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Push processing and Web Socket Protocol

From: <noah_mendelsohn@us.ibm.com>
Date: Fri, 5 Jun 2009 15:24:12 -0400
To: www-tag@w3.org
Cc: Ian Hickson <ian@hixie.ch>
Message-ID: <OF7C4F52CC.FF960261-ON852575CC.0068B119-852575CC.006A98F3@lotus.com>
I just became aware of the "Web Socket Protocol" [1] that Ian Hickson has 
published through IETF.    The draft says:

"This document is automatically generated from, and is therefore a  subset 
of, the HTML5 specification produced by the WHATWG", but as far as I can 
tell, the text of [1] does not appear in recent versions of the HTML5 
draft.  Anyway, I'm far from expert on this, but taken together with the 
Web Sockets API, this seems to give HTML 5 applications the ability to use 
Javascript to open what is ultimately a full duplex, non-HTTP connection, 
optionally through a proxy or firewall, to exchange information with a 
server using a non-HTTP protocol documented at [1].   The intended 
applications appear primarily to be Comet-like push data transfers to Ajax 
applications, though the protocol is bidirectional and could in principle 
be used for a variety of non-HTTP data exchanges.

 If I understand the data transmission part of the protocol, it boils down 
to sending sequences of frames, encoded as UTF-8, delimited with a 0x00 
byte to start and a 0xFF byte to end each frame.

Where I said that what is opened is "ultimately" a non-HTTP connection, I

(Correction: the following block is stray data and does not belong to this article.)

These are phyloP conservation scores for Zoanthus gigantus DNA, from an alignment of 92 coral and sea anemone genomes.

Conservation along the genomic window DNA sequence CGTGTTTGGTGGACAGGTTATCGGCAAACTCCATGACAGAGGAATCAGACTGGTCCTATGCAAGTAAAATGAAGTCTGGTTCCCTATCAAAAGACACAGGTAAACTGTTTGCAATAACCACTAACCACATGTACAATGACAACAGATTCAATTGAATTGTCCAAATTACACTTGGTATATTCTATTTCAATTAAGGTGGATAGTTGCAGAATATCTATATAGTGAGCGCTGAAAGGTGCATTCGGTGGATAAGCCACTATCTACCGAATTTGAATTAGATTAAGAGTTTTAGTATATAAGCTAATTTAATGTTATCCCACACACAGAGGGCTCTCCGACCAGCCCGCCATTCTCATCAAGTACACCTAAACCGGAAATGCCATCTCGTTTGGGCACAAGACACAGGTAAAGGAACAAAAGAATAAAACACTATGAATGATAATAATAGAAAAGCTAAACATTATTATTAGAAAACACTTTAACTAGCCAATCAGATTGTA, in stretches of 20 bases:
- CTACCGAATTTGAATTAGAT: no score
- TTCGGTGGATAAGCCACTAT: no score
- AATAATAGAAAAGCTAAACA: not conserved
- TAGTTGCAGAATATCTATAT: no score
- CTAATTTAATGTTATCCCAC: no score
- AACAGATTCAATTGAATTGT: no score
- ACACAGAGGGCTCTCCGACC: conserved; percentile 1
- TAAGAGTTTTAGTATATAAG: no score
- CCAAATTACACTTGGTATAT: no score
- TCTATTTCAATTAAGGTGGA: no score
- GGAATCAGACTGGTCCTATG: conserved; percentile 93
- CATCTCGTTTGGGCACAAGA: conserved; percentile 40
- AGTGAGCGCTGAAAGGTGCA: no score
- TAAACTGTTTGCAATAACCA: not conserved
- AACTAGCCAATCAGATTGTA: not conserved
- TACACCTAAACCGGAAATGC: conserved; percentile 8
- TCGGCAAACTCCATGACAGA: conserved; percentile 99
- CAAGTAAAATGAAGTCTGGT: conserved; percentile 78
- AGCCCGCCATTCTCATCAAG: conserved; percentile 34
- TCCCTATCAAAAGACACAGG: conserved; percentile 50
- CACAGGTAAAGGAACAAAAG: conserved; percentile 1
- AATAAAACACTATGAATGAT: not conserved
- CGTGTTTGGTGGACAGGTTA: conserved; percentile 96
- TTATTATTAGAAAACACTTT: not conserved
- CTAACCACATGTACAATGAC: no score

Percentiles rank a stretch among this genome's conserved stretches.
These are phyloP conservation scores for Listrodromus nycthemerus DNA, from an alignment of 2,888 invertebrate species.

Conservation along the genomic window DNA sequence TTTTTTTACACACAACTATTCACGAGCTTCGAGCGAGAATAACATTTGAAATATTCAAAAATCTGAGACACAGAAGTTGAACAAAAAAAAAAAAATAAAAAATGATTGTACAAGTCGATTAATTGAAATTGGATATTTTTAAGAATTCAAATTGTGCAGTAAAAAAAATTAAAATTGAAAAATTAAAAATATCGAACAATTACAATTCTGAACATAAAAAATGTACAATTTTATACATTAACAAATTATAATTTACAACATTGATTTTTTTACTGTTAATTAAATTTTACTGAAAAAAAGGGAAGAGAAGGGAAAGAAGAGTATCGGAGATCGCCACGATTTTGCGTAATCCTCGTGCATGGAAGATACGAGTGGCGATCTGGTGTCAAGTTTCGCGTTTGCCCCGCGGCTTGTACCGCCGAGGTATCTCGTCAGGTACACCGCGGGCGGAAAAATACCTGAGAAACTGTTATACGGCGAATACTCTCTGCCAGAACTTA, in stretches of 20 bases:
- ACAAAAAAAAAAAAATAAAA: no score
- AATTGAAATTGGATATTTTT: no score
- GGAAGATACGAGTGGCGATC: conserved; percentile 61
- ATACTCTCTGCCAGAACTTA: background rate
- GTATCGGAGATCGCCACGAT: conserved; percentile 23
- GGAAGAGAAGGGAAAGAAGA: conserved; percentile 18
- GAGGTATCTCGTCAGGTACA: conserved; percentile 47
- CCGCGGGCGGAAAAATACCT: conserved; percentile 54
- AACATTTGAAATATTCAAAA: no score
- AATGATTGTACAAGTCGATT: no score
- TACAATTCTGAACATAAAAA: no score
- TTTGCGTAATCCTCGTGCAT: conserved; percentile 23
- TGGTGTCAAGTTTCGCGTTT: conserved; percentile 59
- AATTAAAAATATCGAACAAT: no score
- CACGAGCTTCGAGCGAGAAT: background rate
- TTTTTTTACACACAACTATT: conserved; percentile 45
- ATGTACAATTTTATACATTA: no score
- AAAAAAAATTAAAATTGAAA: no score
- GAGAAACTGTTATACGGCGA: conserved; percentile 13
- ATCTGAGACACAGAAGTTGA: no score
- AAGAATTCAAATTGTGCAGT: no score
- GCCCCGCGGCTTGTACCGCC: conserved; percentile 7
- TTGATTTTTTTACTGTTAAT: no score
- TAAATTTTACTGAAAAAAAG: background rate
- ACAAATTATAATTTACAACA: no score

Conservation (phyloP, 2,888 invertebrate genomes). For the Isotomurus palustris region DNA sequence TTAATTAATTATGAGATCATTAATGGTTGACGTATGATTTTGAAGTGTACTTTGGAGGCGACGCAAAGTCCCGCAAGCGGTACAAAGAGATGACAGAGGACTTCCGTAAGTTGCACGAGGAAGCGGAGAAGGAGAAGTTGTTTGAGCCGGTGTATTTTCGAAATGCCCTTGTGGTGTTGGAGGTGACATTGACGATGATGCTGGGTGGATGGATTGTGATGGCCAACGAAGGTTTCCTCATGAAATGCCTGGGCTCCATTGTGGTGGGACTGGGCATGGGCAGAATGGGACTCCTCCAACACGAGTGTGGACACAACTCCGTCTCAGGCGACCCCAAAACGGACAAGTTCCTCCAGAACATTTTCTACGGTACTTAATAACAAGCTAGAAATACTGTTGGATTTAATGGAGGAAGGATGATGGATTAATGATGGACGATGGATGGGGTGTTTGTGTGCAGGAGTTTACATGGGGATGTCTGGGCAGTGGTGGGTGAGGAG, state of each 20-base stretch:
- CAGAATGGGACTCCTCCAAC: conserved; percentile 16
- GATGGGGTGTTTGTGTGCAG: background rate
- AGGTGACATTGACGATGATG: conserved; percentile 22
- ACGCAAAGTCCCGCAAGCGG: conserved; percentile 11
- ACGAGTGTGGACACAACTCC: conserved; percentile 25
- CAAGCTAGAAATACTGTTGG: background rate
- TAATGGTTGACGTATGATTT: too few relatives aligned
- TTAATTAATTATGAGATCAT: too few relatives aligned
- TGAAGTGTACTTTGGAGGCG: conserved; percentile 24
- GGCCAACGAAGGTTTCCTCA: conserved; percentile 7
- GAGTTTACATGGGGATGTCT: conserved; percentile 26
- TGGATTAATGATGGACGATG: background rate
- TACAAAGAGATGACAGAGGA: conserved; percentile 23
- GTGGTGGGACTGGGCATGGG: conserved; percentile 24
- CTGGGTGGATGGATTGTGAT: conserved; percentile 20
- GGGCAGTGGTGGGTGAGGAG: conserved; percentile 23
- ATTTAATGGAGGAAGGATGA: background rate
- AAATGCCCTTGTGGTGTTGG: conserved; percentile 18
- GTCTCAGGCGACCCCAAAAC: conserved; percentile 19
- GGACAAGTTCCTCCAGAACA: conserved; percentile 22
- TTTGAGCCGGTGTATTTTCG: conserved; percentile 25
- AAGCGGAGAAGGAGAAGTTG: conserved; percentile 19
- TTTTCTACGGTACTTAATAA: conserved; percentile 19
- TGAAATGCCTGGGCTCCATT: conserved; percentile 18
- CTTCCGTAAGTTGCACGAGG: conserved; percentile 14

was referring to the fact that connections are initiated and proxies and 
firewalls are traversed by sending an HTTP  GET with:

        Upgrade: WebSocket
        Connection: Upgrade

The successful response to which is:

        HTTP/1.1 101 Web Socket Protocol Handshake
        Upgrade: WebSocket
        Connection: Upgrade

>From there, the non-HTTP full duplex traffic begins, as I understand it.

Question:  has anyone on the TAG looked at this?  Comet and similar 
techniques aren't new, but it does seem to be worth asking whether [1] 
and/or [2] raise any Web architecture issues of concern to the TAG. FWIW: 
I'm not offering an opinion one way or the other at this point, just 
asking.  FWIW: the use of upgrade looks to me pretty much consistent with 
the letter and spirit of section 14.42 of RFC 2616 [3], though I'm a 
little curious as to whether there's an implicit requirement that the 
information exchanged must be representations of the resource identified 
by the original request URI.  Anyway, I just want to make sure that we are 
all comfortable with this from a Web architecture point of view.  Thank 


[1]  http://tools.ietf.org/html/draft-hixie-thewebsocketprotocol-15
[2] http://dev.w3.org/html5/websockets/
[3] http://www.ietf.org/rfc/rfc2616.txt

Noah Mendelsohn 
IBM Corporation
One Rogers Street
Cambridge, MA 02142
Received on Friday, 5 June 2009 19:24:58 UTC

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